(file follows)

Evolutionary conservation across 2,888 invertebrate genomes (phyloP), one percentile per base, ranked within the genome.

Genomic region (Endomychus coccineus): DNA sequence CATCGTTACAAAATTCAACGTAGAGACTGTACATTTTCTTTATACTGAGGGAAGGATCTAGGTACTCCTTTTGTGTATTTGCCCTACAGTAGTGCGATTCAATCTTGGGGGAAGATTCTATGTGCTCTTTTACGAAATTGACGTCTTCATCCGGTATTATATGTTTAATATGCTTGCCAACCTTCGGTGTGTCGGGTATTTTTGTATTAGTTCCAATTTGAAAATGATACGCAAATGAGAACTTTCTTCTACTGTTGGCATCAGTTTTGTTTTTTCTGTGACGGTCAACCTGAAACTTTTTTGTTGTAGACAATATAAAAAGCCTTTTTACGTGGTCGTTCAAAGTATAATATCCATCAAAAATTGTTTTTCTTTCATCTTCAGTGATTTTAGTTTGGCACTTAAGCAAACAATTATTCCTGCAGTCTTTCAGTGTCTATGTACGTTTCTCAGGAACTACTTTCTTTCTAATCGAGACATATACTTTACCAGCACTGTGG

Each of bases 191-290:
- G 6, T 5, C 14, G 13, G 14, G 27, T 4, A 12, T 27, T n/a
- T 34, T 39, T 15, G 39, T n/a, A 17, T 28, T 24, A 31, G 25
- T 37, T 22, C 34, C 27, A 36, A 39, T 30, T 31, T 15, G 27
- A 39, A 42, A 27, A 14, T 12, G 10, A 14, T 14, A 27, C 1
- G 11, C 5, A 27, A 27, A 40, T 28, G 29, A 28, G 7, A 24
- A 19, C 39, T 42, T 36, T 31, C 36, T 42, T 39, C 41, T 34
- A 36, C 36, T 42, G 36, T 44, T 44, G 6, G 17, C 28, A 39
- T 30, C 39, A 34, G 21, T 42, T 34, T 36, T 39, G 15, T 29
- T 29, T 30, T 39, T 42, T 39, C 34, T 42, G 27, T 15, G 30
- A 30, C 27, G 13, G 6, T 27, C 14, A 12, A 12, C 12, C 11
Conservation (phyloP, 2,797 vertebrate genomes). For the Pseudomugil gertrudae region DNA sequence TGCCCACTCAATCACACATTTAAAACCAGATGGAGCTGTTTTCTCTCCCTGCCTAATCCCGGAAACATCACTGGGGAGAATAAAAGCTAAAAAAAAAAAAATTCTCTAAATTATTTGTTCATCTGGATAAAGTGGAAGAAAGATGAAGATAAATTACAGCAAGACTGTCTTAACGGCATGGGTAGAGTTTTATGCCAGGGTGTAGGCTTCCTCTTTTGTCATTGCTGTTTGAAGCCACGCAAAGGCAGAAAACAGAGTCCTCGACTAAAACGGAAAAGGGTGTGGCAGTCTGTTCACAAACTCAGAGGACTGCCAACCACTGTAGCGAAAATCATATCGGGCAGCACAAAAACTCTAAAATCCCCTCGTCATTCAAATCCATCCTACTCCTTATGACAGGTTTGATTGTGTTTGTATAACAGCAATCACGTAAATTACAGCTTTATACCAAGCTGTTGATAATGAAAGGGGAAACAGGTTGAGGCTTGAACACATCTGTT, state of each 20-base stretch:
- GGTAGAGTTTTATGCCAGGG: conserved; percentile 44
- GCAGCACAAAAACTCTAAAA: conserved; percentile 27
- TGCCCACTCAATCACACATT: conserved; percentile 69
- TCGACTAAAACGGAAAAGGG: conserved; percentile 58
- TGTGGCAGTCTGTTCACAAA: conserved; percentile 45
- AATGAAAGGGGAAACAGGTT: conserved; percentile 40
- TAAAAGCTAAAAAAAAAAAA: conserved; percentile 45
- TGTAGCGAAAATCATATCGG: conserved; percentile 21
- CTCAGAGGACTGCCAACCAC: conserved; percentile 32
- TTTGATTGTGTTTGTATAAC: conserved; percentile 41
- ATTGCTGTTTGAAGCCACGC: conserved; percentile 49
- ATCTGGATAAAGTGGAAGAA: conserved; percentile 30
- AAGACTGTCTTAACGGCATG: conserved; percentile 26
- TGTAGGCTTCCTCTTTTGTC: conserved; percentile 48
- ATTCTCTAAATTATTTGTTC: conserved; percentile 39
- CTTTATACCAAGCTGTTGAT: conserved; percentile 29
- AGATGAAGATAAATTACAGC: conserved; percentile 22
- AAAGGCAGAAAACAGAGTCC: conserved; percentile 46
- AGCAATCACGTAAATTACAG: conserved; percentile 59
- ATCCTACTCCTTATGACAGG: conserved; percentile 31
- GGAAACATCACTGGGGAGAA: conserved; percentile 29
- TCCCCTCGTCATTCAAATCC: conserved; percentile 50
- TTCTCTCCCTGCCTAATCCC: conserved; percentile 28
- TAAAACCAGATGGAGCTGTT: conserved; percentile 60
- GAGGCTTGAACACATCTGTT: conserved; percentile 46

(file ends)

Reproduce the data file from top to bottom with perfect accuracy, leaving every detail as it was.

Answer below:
Evolutionary conservation across 2,888 invertebrate genomes (phyloP), one percentile per base, ranked within the genome.

Genomic region (Endomychus coccineus): DNA sequence CATCGTTACAAAATTCAACGTAGAGACTGTACATTTTCTTTATACTGAGGGAAGGATCTAGGTACTCCTTTTGTGTATTTGCCCTACAGTAGTGCGATTCAATCTTGGGGGAAGATTCTATGTGCTCTTTTACGAAATTGACGTCTTCATCCGGTATTATATGTTTAATATGCTTGCCAACCTTCGGTGTGTCGGGTATTTTTGTATTAGTTCCAATTTGAAAATGATACGCAAATGAGAACTTTCTTCTACTGTTGGCATCAGTTTTGTTTTTTCTGTGACGGTCAACCTGAAACTTTTTTGTTGTAGACAATATAAAAAGCCTTTTTACGTGGTCGTTCAAAGTATAATATCCATCAAAAATTGTTTTTCTTTCATCTTCAGTGATTTTAGTTTGGCACTTAAGCAAACAATTATTCCTGCAGTCTTTCAGTGTCTATGTACGTTTCTCAGGAACTACTTTCTTTCTAATCGAGACATATACTTTACCAGCACTGTGG

Each of bases 191-290:
- G 6, T 5, C 14, G 13, G 14, G 27, T 4, A 12, T 27, T n/a
- T 34, T 39, T 15, G 39, T n/a, A 17, T 28, T 24, A 31, G 25
- T 37, T 22, C 34, C 27, A 36, A 39, T 30, T 31, T 15, G 27
- A 39, A 42, A 27, A 14, T 12, G 10, A 14, T 14, A 27, C 1
- G 11, C 5, A 27, A 27, A 40, T 28, G 29, A 28, G 7, A 24
- A 19, C 39, T 42, T 36, T 31, C 36, T 42, T 39, C 41, T 34
- A 36, C 36, T 42, G 36, T 44, T 44, G 6, G 17, C 28, A 39
- T 30, C 39, A 34, G 21, T 42, T 34, T 36, T 39, G 15, T 29
- T 29, T 30, T 39, T 42, T 39, C 34, T 42, G 27, T 15, G 30
- A 30, C 27, G 13, G 6, T 27, C 14, A 12, A 12, C 12, C 11
Conservation (phyloP, 2,797 vertebrate genomes). For the Pseudomugil gertrudae region DNA sequence TGCCCACTCAATCACACATTTAAAACCAGATGGAGCTGTTTTCTCTCCCTGCCTAATCCCGGAAACATCACTGGGGAGAATAAAAGCTAAAAAAAAAAAAATTCTCTAAATTATTTGTTCATCTGGATAAAGTGGAAGAAAGATGAAGATAAATTACAGCAAGACTGTCTTAACGGCATGGGTAGAGTTTTATGCCAGGGTGTAGGCTTCCTCTTTTGTCATTGCTGTTTGAAGCCACGCAAAGGCAGAAAACAGAGTCCTCGACTAAAACGGAAAAGGGTGTGGCAGTCTGTTCACAAACTCAGAGGACTGCCAACCACTGTAGCGAAAATCATATCGGGCAGCACAAAAACTCTAAAATCCCCTCGTCATTCAAATCCATCCTACTCCTTATGACAGGTTTGATTGTGTTTGTATAACAGCAATCACGTAAATTACAGCTTTATACCAAGCTGTTGATAATGAAAGGGGAAACAGGTTGAGGCTTGAACACATCTGTT, state of each 20-base stretch:
- GGTAGAGTTTTATGCCAGGG: conserved; percentile 44
- GCAGCACAAAAACTCTAAAA: conserved; percentile 27
- TGCCCACTCAATCACACATT: conserved; percentile 69
- TCGACTAAAACGGAAAAGGG: conserved; percentile 58
- TGTGGCAGTCTGTTCACAAA: conserved; percentile 45
- AATGAAAGGGGAAACAGGTT: conserved; percentile 40
- TAAAAGCTAAAAAAAAAAAA: conserved; percentile 45
- TGTAGCGAAAATCATATCGG: conserved; percentile 21
- CTCAGAGGACTGCCAACCAC: conserved; percentile 32
- TTTGATTGTGTTTGTATAAC: conserved; percentile 41
- ATTGCTGTTTGAAGCCACGC: conserved; percentile 49
- ATCTGGATAAAGTGGAAGAA: conserved; percentile 30
- AAGACTGTCTTAACGGCATG: conserved; percentile 26
- TGTAGGCTTCCTCTTTTGTC: conserved; percentile 48
- ATTCTCTAAATTATTTGTTC: conserved; percentile 39
- CTTTATACCAAGCTGTTGAT: conserved; percentile 29
- AGATGAAGATAAATTACAGC: conserved; percentile 22
- AAAGGCAGAAAACAGAGTCC: conserved; percentile 46
- AGCAATCACGTAAATTACAG: conserved; percentile 59
- ATCCTACTCCTTATGACAGG: conserved; percentile 31
- GGAAACATCACTGGGGAGAA: conserved; percentile 29
- TCCCCTCGTCATTCAAATCC: conserved; percentile 50
- TTCTCTCCCTGCCTAATCCC: conserved; percentile 28
- TAAAACCAGATGGAGCTGTT: conserved; percentile 60
- GAGGCTTGAACACATCTGTT: conserved; percentile 46